Richard Lawrence Hatch was born on 21 May 1945, in Santa Monica, California USA, and is an actor, writer, and producer, probably best known for playing Captain Apollo in the original “Battlestar Galactica” television series, and Tom Zarek in the 2003 “Battlestar Galactica” remake.
So just how wealthy is Richard Hatch at present? According to sources, in mid-2016 Hatch’s net worth reaches $200,000. His wealth has been largely earned during his acting career.
Richard Hatch Net Worth $200,000
Hatch had learned to play piano already at the age of eight, and soon expressed an interest in becoming a performer. He attended Harbor College in San Pedro, Los Angeles and later joined the L.A. Repertory Theater, with which he traveled to New York City in 1967. During this time, he performed in various company’s productions, such as “Song of Walt Whitman”, “Young Rebels”, “Exercise” and “PS Your Cat is Dead”, winning an Obie Award for his performance in the last one. His net worth was already established.
Hatch made his television debut by starring as Phillip Brent in the 1970 soap opera “All My Children”, and went on to make guest appearances in several ’70s television series and films. In 1975 he starred as a Vietnam War veteran in the low-key film “Best Friends”, and the following year he gained his first major television role, playing police detective Dan Robbins in the series “The Streets of San Francisco”, replacing Michael Douglas. The same year he was cast in a recurring role in the satirical soap opera “Mary Hartman, Mary Hartman”. His net worth started to rise.
In 1978 Hatch took the starring role of a Viper pilot Captain Apollo in the original “Battlestar Galactica” sci-fi series. Although the show lasted only for a year, Hatch’s performance brought him a Golden Globe nomination and considerably contributed to his popularity and to his wealth as well.
During the ’80s, he made guest appearances in television series such as “Hotel”, “Murder, She Wrote”, “The Love Boat” and “Fantasy Island”, and appeared in several episodes of the popular series “Dynasty”. As for film roles, he appeared in “Charlie Chan and the Curse of the Dragon Queen” and starred in the low-budget “Prisoners of the Lost Universe”.
The ’90s saw Hatch continuing with television guest appearances, including in the soap opera “Santa Barbara”, and the series “Jake and the Fatman” and “Baywatch”. During this time, he began writing novels and comic books based on the “Battlestar Galactica” series. He also wrote, co-directed and executive-produced a trailer called “The Second Coming”, hoping that Universal Studios would produce it as a new series, a sequel to the original one. However, the studio refused Hatch’s offer, being more interested in a remake of “Battlestar Galactica” rather than a sequel, which left Hatch deeply disappointed. This, however, didn’t prevent the actor accepting the offer to join the cast of the new “Battlestar Galactica” series, playing a former terrorist turned politician Tom Zerek from 2004 to 2009, reinforcing his popularity and improving his net worth.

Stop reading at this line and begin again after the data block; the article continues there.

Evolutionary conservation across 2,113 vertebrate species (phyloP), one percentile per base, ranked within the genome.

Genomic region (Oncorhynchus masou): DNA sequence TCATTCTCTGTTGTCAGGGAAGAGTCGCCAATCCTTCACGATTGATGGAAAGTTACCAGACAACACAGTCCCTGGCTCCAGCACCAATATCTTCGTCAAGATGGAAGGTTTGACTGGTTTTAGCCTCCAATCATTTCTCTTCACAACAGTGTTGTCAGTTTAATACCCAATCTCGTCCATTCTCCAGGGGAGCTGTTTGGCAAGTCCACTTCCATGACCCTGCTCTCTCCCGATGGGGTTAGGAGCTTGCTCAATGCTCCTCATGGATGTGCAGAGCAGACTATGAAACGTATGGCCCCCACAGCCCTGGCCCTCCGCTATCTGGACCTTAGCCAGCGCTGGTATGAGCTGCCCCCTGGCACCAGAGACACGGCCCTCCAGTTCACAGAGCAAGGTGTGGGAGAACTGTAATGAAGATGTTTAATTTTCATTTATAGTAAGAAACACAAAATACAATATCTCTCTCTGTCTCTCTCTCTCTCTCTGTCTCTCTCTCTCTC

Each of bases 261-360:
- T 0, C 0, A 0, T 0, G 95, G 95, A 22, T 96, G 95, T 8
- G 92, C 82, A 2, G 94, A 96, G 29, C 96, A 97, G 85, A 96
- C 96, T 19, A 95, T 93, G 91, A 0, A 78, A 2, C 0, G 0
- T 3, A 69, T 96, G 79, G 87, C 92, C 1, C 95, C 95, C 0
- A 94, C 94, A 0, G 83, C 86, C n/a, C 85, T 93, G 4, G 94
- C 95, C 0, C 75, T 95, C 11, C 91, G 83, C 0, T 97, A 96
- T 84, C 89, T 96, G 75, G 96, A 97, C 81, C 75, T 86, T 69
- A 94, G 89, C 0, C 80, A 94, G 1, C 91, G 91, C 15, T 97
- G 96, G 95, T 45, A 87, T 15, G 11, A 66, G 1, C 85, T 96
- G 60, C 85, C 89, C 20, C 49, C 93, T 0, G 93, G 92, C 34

In the meantime, Hatch created his own space opera “The Great War of Magellan”. In 2008 he appeared as Eric Norris in the sci-fi film “InAlienable”, and then in 2011 he created a new reality television series called “Who the Frak?”, in which he also made guest appearances. Hatch was a part the Star Trek fan film projects, the 2014 “Prelude To Axanar” and the 2015 “Star Trek: Axanar”, portraying the character of Klingon Commander Kharn in both productions.
When it comes to his private life, Hatch has kept it away from public view. Therefore, there is no information known to the media whether he has been married or not.
Richard Hatch hosts a weekly relationship radio show entitled "Love on the Edge".
On having the same name as television's No. 1 "Survivor": We forget there are other people with our name, and somehow we feel an ownership with our name. Honestly, this is one of the strangest experiences that's ever happened in my life, and I'm having to deal with it.
I never thought of being an actor," admits the boyish-looking, forty-something actor. "I was far too shy, too insecure.